Atlanta? I thought you said Atlantis. We were moving to the other side of the country and I barely knew about the one I am living in now. They could’ve been at the bottom of the ocean; all that I really knew of Southern states were stereotypes.
Calling our kitchen small may have motivated my Mom to have us move. I broke down crying and wondered if it had all been because of me. It must have been the last straw for what was already a work in the making. But I was excited to move and torn to leave my friends.
My dad had been leaving to look at jobs elsewhere for quite some time. I don’t know how I hadn’t noticed it, because he had been travelling across the country to visit colleges for months. He’d hear about their teaching positions and get accepted or turned away. It had come down to choosing between Georgia and Rochester.
I was from Los Banos, California. A town where we knew everyone and everyone knew us. There were pictures of Merced College’s professors at graduation with my dad.
We’d discover that our best friend is the cousin of our next door neighbor- and find that friend’s siblings are the same age as us. I didn’t know then to focus on the new people we’d meet, or the character we’d develop as a part of the move.
Georgia was on the other end of the world, in the corner of a map! It was distant anyway, and our new house didn’t feel like a home to me. At the time I had chosen to see it as a big adjustment. I had a lot of misconceptions about the South, and I looked down on it as a whole. It was difficult to shake the feeling that it sat in the corner for a reason.
A move would mean telling friends and family that we’d be going, and no event in my life would prove to be so transformative. It seemed like a clean cut between childhood and my budding adolescence. What was this foreign land? What could I call my place of boyhood but home? Any wall that I could form between my home and Georgia I did, and soon after, things grew sour.
My first year there went smoothly; it was an adventure of sorts, and most everything about my new elementary school felt fresh and invigorating.
Though the years that followed would be colored with a sense of angst, internal struggle, and bitterness, the adventure would come full circle to make me a stronger version of myself. Where the easy road of staying home might have eased my heart, a new adventure had grown in my spirit.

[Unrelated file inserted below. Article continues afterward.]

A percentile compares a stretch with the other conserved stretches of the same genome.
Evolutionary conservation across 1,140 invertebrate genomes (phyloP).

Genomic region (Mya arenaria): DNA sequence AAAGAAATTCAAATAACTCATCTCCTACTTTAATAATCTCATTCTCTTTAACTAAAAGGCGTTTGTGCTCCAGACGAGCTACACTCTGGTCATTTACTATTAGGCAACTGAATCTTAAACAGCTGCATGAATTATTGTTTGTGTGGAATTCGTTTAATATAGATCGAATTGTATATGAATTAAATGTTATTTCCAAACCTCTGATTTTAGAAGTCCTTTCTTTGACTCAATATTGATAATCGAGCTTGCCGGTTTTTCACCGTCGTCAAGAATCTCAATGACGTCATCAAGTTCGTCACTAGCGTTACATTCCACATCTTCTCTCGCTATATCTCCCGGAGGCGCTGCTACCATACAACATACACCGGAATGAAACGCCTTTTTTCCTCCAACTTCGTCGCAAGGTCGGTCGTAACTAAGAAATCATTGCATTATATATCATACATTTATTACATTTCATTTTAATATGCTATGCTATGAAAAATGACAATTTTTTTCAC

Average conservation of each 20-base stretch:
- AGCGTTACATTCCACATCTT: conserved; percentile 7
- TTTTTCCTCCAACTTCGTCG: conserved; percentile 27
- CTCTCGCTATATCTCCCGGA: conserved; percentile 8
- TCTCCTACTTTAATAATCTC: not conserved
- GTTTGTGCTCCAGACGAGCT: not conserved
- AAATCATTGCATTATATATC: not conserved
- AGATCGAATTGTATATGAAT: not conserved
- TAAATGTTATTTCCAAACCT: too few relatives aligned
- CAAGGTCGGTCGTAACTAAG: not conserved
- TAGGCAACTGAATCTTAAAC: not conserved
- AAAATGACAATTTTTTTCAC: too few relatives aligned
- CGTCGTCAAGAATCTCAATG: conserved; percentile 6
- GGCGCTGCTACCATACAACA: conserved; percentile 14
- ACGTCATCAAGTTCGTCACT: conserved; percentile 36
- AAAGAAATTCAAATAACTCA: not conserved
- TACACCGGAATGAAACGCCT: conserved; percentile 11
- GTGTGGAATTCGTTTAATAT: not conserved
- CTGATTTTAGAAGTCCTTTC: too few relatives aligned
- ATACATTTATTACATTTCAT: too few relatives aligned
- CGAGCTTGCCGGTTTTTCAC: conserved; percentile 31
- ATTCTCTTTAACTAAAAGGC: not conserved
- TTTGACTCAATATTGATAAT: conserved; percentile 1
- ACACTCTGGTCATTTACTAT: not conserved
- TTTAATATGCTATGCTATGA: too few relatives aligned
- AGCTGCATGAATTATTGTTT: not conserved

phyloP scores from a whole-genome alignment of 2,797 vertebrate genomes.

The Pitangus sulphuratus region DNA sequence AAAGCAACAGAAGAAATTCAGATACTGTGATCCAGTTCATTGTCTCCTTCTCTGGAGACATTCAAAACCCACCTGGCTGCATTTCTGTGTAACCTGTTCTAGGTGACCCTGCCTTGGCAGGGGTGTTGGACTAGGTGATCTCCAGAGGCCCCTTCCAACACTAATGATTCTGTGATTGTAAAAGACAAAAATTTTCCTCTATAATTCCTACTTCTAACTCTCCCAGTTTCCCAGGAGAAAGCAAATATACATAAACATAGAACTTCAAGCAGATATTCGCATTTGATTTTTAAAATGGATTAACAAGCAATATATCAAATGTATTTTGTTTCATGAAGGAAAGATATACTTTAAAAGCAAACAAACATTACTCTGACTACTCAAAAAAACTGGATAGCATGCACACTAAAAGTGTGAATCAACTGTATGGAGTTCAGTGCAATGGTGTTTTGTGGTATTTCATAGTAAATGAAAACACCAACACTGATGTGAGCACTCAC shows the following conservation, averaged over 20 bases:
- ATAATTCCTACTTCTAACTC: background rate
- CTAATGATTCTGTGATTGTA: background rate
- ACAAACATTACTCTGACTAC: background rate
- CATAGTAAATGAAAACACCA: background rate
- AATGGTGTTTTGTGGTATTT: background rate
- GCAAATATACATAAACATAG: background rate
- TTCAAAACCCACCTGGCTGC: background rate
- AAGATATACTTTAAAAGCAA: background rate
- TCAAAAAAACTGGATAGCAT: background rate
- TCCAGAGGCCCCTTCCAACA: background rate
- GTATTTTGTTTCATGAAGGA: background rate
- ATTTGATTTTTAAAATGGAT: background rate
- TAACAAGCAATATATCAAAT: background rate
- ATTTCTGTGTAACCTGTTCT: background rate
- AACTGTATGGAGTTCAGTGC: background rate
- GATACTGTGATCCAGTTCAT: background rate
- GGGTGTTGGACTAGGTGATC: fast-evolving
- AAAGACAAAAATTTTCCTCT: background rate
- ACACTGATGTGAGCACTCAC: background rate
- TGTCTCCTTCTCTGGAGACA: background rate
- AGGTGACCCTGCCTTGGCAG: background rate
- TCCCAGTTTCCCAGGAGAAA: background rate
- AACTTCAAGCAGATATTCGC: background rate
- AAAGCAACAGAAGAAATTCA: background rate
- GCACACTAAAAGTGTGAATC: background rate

Our first night was spent huddling in sleeping bags around the fireplace of our rental house, curled up on the floor. We hadn’t moved in our stuff. The sights, the smells-! You know what I’m talking about; as mad as I was about moving, I couldn’t wait to see what my new school would bring.
It may all be America, but this was America’s other side. This was a place of mystery unlike anywhere when my small world had felt so big.
If my family were waiting for postcards, we’d need to send them from the airport we arrived at, because we’d be heading almost an hour north. These suburbs weren’t sidewalks surrounded by farmland, but residence on residence, and trees as far as the eye could see. I had never seen so many trees, where were the dry shrubs, and the beaches? The town I grew up in was flat, simple, home-y. This was…hilly, complex, and exciting.
Long walks home from school were replaced with humid summers spent at the neighborhood pool, and before I know it my economic privilege had presented itself in its own fashion. Within a couple years we’d be moving to a new house more permanently, and a new set of neighbors would mean a new bus route, and new kids on it.
One day at recess had turned into an announcement when I told my friends that I’d be moving to Georgia. A lot of kids moved here and there in elementary school, and we were just working our way towards the end of it. They weren’t terribly pleased or upset, more like curious and surprised.
We ran onto the ramp of one of our trailer-classrooms when we played, and so I went ahead and told my friends that I’d be going. My third grade teacher announced my move to the whole class, and left a heartfelt goodbye in my yearbook. Recess was more than an hour of our day where I came from. It had been recess when I told the classmates I played with, and recess felt over once I had left.